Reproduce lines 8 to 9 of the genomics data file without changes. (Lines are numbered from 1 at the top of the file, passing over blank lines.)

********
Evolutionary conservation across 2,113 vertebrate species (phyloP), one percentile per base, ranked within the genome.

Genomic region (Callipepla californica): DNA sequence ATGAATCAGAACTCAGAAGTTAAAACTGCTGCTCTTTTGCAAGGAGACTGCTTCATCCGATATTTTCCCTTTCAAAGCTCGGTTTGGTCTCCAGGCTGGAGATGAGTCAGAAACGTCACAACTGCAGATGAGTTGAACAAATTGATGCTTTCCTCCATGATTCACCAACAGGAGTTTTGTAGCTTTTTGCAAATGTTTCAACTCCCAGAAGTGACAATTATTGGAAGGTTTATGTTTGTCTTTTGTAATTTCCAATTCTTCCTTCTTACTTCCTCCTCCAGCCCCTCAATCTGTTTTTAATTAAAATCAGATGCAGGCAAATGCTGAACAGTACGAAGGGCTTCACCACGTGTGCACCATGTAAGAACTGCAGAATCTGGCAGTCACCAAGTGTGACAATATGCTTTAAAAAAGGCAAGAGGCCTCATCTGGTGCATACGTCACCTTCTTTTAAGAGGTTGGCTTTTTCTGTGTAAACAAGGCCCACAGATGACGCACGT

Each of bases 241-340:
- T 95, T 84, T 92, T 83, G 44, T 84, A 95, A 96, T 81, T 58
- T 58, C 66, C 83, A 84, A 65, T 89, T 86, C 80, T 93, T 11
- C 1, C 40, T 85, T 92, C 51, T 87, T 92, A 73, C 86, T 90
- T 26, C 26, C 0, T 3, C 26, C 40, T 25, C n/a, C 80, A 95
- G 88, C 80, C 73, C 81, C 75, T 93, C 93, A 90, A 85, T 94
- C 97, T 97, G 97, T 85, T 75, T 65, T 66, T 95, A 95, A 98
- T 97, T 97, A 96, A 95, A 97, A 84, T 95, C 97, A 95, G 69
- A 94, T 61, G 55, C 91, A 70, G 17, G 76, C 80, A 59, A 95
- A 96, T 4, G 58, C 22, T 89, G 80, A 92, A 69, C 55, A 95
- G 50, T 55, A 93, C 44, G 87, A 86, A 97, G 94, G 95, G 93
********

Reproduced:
- G 88, C 80, C 73, C 81, C 75, T 93, C 93, A 90, A 85, T 94
- C 97, T 97, G 97, T 85, T 75, T 65, T 66, T 95, A 95, A 98